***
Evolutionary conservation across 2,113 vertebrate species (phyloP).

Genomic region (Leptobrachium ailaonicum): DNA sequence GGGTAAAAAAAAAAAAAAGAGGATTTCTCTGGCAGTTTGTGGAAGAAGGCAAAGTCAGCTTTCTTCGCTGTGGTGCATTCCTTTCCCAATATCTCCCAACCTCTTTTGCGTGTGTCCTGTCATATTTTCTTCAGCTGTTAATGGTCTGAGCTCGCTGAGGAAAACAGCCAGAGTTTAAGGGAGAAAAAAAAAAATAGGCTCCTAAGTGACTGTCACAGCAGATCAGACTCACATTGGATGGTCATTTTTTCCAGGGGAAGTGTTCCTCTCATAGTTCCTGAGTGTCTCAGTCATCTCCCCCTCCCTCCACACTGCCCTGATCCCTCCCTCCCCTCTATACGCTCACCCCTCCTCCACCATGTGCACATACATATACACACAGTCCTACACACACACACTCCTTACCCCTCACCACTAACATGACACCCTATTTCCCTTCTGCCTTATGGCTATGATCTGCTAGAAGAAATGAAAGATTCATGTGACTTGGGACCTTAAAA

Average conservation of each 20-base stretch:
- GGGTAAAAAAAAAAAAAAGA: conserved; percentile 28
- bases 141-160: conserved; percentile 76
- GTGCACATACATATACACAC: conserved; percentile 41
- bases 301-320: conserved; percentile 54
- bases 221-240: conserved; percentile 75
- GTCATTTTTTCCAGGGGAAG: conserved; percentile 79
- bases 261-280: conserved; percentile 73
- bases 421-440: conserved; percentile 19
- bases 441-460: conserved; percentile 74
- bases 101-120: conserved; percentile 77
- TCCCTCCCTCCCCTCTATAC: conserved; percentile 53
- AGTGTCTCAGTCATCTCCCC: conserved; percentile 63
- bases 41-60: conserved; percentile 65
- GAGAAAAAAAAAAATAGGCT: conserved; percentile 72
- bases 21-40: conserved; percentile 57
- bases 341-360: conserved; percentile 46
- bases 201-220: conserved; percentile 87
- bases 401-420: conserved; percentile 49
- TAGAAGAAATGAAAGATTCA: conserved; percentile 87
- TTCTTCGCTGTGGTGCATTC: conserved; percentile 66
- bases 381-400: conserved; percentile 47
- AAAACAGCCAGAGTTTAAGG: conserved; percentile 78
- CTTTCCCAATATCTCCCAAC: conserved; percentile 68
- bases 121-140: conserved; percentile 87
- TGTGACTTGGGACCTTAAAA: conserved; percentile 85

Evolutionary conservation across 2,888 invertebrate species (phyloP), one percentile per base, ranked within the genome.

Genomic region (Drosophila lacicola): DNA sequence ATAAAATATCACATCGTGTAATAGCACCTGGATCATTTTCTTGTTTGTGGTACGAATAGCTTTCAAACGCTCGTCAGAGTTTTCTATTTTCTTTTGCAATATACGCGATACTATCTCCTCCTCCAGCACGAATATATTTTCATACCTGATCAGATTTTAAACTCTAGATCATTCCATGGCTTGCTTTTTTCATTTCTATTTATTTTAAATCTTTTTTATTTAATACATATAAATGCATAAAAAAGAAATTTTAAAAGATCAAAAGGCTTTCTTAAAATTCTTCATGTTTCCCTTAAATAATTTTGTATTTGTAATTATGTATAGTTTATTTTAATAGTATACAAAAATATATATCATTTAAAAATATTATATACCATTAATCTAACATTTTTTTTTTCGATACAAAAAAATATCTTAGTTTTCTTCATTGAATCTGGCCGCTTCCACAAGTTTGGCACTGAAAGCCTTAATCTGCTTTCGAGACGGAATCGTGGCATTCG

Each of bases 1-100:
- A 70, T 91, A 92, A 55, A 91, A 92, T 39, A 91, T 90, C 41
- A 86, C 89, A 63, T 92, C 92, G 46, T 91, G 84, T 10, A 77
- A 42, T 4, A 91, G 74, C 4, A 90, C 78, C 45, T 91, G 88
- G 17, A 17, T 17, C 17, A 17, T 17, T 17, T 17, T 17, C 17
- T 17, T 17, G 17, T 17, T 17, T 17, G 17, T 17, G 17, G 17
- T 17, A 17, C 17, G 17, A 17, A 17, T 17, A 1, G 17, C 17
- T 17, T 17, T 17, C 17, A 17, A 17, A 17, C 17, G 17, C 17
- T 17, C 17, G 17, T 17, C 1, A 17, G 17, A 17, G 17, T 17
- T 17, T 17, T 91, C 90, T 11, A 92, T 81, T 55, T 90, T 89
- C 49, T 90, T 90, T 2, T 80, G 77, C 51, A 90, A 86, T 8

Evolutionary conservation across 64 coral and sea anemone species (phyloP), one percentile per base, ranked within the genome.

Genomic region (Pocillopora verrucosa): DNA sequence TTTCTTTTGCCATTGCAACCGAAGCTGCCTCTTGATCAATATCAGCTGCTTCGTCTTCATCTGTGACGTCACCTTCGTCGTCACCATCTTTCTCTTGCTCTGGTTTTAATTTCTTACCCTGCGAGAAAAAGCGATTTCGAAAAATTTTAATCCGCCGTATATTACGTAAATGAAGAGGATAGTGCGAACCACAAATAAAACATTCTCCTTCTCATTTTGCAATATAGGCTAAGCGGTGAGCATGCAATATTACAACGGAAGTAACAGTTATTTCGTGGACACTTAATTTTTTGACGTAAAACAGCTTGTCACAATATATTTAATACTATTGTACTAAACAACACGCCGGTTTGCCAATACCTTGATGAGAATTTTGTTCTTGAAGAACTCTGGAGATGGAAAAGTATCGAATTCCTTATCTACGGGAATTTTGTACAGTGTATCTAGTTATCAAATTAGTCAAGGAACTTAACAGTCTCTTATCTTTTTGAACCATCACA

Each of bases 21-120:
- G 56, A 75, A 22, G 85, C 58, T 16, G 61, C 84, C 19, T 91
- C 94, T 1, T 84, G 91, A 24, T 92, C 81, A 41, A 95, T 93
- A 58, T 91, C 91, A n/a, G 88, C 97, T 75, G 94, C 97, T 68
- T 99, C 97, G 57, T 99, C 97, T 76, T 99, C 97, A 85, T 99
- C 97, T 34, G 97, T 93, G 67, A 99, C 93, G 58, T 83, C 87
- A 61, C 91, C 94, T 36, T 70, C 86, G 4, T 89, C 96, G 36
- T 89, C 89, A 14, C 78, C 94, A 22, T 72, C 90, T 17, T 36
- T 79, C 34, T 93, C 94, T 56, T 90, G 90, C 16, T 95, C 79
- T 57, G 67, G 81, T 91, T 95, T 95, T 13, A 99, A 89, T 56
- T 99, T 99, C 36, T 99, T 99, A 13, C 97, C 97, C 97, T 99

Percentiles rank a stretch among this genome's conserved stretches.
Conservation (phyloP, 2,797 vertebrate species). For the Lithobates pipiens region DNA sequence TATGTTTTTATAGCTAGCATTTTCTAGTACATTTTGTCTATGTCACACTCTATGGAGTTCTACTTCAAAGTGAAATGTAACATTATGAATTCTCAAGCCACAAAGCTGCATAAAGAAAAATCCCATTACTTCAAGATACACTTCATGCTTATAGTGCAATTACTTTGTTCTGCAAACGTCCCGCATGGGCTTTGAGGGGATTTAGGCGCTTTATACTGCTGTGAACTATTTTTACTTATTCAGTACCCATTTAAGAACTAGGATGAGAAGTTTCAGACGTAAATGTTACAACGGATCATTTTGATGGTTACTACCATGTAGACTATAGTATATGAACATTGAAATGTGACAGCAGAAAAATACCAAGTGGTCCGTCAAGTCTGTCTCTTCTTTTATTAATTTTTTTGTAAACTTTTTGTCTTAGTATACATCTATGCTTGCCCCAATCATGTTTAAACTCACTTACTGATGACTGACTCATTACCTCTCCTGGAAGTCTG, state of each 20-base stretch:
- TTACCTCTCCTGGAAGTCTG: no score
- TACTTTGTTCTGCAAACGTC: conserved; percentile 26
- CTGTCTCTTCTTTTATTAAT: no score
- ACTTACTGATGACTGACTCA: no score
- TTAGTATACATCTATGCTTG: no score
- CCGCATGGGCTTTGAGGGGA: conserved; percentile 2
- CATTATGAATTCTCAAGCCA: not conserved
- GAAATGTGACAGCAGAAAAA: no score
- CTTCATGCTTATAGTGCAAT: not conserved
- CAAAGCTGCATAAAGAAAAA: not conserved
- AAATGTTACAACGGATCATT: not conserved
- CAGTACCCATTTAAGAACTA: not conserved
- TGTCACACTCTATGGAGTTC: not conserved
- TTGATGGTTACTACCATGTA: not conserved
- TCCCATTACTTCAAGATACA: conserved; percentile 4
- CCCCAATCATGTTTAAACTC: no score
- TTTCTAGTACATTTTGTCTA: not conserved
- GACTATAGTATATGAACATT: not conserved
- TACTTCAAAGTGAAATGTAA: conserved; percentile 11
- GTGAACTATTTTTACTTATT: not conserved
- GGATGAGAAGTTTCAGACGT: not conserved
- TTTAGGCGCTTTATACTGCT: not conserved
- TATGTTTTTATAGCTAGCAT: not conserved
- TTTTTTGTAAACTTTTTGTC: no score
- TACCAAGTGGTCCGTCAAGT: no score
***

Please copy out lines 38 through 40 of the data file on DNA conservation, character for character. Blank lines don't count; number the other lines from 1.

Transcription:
- T 17, T 17, T 17, C 17, A 17, A 17, A 17, C 17, G 17, C 17
- T 17, C 17, G 17, T 17, C 1, A 17, G 17, A 17, G 17, T 17
- T 17, T 17, T 91, C 90, T 11, A 92, T 81, T 55, T 90, T 89